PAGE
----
Updated: Oct 7
“I can’t stop thinking about food.” Ever feel that way? It’s normal to think about food a fair bit, and occasionally overeat. But what about when thoughts of food crowd out almost everything else? When you feel an anxiety that’s only relieved by eating? Or when it seems like you don’t have any control over what, when, and how much you eat?
Food addiction means having emotionally driven, persistent, and uncontrollable urges to eat-even when you’re not physically hungry.
Here are some signs of food addiction:
Craving increasingly large amounts of (usually) high calorie processed foods in order to feel pleasure, energy, or excitement, or to relieve negative emotions, physical pain, or fatigue.
Spending so much time thinking about and getting food, and recovering from overeating, that it crowds out recreational activities, professional obligations, and relationships.
Continuing to overeat despite negative effects like digestive problems, or unwanted weight gain.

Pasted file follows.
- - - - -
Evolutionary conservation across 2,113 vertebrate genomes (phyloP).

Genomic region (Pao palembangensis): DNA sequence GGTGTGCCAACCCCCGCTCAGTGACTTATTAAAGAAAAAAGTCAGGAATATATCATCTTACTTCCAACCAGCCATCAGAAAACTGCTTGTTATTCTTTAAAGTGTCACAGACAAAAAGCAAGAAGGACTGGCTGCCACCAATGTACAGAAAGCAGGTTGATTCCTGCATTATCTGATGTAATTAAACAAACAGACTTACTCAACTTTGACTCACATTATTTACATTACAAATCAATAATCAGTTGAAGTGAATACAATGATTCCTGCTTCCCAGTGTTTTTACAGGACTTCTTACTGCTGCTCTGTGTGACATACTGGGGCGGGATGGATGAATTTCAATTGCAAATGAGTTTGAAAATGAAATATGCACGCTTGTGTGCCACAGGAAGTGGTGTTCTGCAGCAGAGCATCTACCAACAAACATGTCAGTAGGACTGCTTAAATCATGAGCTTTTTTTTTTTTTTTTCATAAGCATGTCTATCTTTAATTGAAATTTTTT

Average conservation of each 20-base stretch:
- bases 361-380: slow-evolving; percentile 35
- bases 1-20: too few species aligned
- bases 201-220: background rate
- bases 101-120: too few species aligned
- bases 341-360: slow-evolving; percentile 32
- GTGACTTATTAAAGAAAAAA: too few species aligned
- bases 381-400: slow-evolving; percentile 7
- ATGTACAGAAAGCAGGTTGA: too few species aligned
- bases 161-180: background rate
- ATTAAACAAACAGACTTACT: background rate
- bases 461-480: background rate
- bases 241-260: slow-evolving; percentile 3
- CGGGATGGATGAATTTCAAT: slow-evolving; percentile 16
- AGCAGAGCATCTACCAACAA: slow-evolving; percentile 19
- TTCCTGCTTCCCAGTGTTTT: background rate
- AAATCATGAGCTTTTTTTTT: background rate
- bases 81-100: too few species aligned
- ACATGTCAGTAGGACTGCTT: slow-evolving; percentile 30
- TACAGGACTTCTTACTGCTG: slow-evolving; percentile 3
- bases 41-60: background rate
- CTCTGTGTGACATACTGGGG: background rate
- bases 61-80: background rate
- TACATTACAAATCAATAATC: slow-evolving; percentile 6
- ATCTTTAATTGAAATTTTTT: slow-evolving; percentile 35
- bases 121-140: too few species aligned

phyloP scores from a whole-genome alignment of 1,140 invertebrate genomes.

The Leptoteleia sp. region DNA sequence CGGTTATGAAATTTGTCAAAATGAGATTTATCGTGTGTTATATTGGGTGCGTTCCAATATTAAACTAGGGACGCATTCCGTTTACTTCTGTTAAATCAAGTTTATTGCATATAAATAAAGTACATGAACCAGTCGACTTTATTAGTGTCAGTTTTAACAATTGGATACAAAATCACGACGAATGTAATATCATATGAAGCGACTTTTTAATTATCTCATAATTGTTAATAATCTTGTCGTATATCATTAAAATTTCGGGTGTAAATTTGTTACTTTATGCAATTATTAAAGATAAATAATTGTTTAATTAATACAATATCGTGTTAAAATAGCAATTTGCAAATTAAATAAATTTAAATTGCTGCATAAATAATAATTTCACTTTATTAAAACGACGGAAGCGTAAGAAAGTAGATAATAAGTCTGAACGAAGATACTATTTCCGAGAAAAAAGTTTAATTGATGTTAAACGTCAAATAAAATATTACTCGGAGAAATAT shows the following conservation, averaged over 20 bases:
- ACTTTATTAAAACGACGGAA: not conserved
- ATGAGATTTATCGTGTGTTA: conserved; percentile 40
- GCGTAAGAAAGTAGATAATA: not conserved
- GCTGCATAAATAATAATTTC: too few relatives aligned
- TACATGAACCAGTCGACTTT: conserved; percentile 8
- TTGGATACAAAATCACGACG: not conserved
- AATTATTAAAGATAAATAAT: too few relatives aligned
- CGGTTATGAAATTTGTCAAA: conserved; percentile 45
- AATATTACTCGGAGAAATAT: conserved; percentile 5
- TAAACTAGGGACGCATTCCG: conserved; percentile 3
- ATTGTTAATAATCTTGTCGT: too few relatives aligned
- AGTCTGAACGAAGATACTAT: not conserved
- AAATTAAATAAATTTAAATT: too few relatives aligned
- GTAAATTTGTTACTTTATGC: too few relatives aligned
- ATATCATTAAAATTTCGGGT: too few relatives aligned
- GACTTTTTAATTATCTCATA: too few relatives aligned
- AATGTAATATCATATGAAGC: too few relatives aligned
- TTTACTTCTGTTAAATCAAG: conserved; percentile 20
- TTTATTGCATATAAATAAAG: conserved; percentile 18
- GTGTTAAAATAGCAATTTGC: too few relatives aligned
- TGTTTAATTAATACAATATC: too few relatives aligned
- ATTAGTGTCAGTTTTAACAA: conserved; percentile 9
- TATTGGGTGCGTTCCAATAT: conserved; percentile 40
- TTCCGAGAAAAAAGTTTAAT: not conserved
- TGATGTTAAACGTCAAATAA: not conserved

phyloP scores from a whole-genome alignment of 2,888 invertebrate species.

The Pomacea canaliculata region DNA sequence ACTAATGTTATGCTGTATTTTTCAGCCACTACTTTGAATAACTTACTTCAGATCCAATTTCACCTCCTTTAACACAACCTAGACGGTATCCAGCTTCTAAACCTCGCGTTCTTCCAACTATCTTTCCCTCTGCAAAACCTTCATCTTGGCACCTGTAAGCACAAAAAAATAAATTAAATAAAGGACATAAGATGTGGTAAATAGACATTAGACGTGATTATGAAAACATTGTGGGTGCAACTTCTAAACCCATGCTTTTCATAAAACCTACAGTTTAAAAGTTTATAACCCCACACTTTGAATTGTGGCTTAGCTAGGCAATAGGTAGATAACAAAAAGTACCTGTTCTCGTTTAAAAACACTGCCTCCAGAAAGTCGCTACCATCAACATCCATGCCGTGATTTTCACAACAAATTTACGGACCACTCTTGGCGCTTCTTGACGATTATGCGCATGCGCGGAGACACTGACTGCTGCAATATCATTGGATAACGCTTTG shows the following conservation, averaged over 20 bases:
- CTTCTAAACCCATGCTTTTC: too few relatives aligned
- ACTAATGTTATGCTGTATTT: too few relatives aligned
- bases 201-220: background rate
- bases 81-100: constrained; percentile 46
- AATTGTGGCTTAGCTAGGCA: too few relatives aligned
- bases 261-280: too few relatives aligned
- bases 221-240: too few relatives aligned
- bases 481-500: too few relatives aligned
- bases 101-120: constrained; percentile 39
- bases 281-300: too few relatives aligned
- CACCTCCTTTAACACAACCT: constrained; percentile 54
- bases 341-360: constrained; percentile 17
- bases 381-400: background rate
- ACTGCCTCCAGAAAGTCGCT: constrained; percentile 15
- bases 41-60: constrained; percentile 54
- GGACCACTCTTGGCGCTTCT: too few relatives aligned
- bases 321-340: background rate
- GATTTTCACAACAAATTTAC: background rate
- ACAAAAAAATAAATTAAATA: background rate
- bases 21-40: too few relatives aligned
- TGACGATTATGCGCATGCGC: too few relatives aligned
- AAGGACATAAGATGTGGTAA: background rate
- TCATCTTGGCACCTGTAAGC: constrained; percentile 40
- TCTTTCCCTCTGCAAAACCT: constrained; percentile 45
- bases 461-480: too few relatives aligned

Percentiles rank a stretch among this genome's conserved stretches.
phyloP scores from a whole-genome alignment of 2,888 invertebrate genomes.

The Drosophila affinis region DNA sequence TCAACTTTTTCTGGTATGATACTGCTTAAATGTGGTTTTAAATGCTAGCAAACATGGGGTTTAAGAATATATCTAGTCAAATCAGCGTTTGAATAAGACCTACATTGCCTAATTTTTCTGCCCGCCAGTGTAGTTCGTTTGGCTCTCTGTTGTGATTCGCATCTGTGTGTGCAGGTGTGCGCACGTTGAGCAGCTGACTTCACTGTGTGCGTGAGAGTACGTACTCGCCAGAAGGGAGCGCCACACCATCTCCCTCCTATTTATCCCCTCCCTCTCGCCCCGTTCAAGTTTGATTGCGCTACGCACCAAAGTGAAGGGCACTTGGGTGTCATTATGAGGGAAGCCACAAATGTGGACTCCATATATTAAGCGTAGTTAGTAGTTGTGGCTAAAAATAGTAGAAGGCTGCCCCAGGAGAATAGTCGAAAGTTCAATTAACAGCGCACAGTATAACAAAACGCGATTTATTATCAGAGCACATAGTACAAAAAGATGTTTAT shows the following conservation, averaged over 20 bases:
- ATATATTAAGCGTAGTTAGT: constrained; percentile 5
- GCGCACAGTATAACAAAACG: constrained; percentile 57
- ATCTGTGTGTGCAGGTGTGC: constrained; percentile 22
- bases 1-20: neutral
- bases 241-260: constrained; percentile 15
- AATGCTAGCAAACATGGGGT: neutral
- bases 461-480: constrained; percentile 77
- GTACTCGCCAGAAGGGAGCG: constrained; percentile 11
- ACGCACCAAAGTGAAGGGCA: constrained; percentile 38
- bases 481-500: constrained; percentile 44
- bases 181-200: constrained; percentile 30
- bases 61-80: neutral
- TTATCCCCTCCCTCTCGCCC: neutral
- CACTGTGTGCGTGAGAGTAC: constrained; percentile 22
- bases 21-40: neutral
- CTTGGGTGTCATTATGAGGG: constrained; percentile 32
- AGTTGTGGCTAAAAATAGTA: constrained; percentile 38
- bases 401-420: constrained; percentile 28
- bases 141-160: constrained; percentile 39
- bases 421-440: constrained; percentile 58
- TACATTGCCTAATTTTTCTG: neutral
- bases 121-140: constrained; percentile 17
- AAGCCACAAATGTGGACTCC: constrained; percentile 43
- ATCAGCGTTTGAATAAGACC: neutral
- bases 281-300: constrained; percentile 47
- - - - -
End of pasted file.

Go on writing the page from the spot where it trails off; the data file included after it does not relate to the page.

Experiencing withdrawal-like-effects-irritability, low mood, headaches, or fatigue-when you’re not eating.
Pretty much everyone experiences periods of overeating, and/or instances of binge eating.
It’s only when urges and compulsive behavior around food become severe, frequent, and chronic that a person can be diagnosed with an eating disorder.
Continuum of Eating
Balanced Eating - You generally eat to match energy expenditure. (Although you may have occasional-often-unintentional-episodes of both overeating and undereating.)
Passive Overeating - You often eat more than you need, but you don’t use food to alter or numb your emotions, and you’re not distressed over your habits.
Loss of Control Eating - Occasionally, eating feels compulsive, excessive, and out-of-control.
Binge Eating - You binge eat at least once a week for at least three months. Eating a large amount-often quickly and in secret.
Food Addiction - Compulsively “graze”-eating smaller amounts of food almost constantly, often with a feeling that you can’t stop.
How Food Addiction Happens
Food addiction isn’t caused by one single thing. Factors like the amount of stress in someone’s life, how they respond to that stress, how lonely they feel, where they live, and who they spend time with also make an impact.